Which is better, building a new home designed exactly to your liking or buying an older home with character? We asked our brokers for the pros and cons of new construction versus buying an older home and wow did they have opinions!
One thing we at 5 Points Realty know really well is older homes. Our founders started 5PR with a passion for renovating houses while preserving history. On the other hand, we are also really passionate about new construction. We have written about our strong relationships with builders and why we love building a home from the ground up.
Our brokers have all lived in, bought, sold and loved homes of all ages. Here is their expert insight.
BEVERLY NEWELL: CHARACTER VS. CODE
- New homes have all new systems and have a higher percent of current code.
- Not all new construction is high quality, however. It should take around six months to build a home. Check out our favorite builders here.
- Older homes have tons of character.
- Older homes can have better structural characteristics than new builds. For our region, homes built in the mid 50s to late 60s early 70s tend to be more structurally sound if they have been treated right.
GINNI LANE: CHARACTER CAN COME WITH A COST
Ginni is on our social media team and has been working on her mid-century modern ranch in Windsor Park for a couple of years. She adores it, but you might get the sense her patience with her fixer-upper is wearing thin.
The pros of older homes: they tend to have larger lot sizes and mature landscaping.
The cons of older homes: they contain remnants of the people who’ve lived there before you. The previous owner of our place smoked inside. It took us a lot of work to remove the smell of cigarettes, cat pee and bong water. Oh, and don’t get me started on the beard trimmings all over the hall bath (in the drawers, stuck to the tile and implanted in grout lines).
Another con of older homes: appliances. I love my vintage oven but we just found out it runs 25 degrees hot. Another fun feature of older homes is the appliances might not be standard size and are harder to replace. The cabinet cut out for our oven is smaller than most ovens on the market today.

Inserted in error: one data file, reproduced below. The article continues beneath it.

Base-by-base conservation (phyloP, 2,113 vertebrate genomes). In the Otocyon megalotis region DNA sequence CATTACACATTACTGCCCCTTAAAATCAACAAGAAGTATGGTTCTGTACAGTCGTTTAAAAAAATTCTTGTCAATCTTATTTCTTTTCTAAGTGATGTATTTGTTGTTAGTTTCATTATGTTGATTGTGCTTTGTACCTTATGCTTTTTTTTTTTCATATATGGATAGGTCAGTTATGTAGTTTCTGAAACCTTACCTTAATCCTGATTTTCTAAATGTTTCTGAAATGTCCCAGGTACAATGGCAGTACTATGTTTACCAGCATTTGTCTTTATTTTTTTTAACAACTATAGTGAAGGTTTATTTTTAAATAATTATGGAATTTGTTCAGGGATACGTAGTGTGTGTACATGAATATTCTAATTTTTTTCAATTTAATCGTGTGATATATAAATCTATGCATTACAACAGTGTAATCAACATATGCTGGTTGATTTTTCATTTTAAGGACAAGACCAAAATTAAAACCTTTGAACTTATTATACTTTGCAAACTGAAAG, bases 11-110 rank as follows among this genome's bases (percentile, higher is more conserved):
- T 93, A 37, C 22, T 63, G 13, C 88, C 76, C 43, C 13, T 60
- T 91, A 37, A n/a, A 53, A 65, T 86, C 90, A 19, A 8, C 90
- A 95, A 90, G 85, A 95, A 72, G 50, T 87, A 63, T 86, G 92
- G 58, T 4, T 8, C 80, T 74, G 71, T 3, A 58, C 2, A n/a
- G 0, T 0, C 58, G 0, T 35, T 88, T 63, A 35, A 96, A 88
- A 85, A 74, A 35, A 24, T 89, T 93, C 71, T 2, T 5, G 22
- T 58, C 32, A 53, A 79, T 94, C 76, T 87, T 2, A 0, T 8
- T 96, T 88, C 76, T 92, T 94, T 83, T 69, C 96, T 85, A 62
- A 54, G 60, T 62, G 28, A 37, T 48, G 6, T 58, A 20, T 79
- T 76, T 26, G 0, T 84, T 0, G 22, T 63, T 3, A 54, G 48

Pros for new construction: knowing you’re the first person to live in it, working, new appliances (see above) and new plumbing.
TYLER HAMRICK: IT’S ALL ABOUT LOT SIZE
“New construction lot sizes are so tiny now,” says Tyler. “They tend to run from .05 acre to .15 acre. Even out in the country they are packing them close together. I have clients who want new construction AND a yard, and it has been impossible to find in the $350k – 400k price range.”
ASHLEY MELE: CLEAN, BUT COOKIE-CUTTER
Here are Ashley’s pros and cons of new construction:
- New and clean
- Repairs tend to be cheaper
- Replacements easier to match/find
- No history
- Possibly low in character (depending on the builder)
- Could be the same as 50+ others in your area
- Pay a premium
- Potential loss of history to build it (previous home, trees)
MICHAEL DONEY: I AGREE WITH ASHLEY
“Ashley’s list is almost identical to mine,” says Michael. “Another pro for new homes is the structural warranty option. That’s pretty nice. Also, new homes typically have features and floor plans for today’s style of living, unlike many older homes.”
IAN LEONARD: DON’T WORRY VS. BE CHARMING
Here are Ian’s pros and cons of new construction:
- Fewer worries
- Less charm/character
- Smaller lots
EDWIN WILSON: I DON’T PLAY BY THE RULES
Edwin disobeyed our instructions and “replied all” to the email. (There’s one in every office.) In his defense, he says he was trying to encourage others to engage in the discussion.
Here are his pros and cons:
PROS OF NEW CONSTRUCTION/CONS OF OLDER HOMES:
- Hardly any need to budget for system replacements
- Much lower maintenance costs. Older homes typically need continual attention.
- Much lower energy bills. Older homes aren’t as energy efficient without significant upgrades.
CONS OF NEW CONSTRUCTION/PROS OF OLDER HOMES:
- Newer homes aren’t typically built with materials of enduring value; older homes often feature brick siding, site-finished oak hardwood floors, detailed trim profiles and architectural features.
- Newer homes have more homogenous color palettes, materials and facades. They lack the uniqueness of yesteryear when individual, unique details were cherished.
- Older homes were often built on better land and in better locations than newer homes.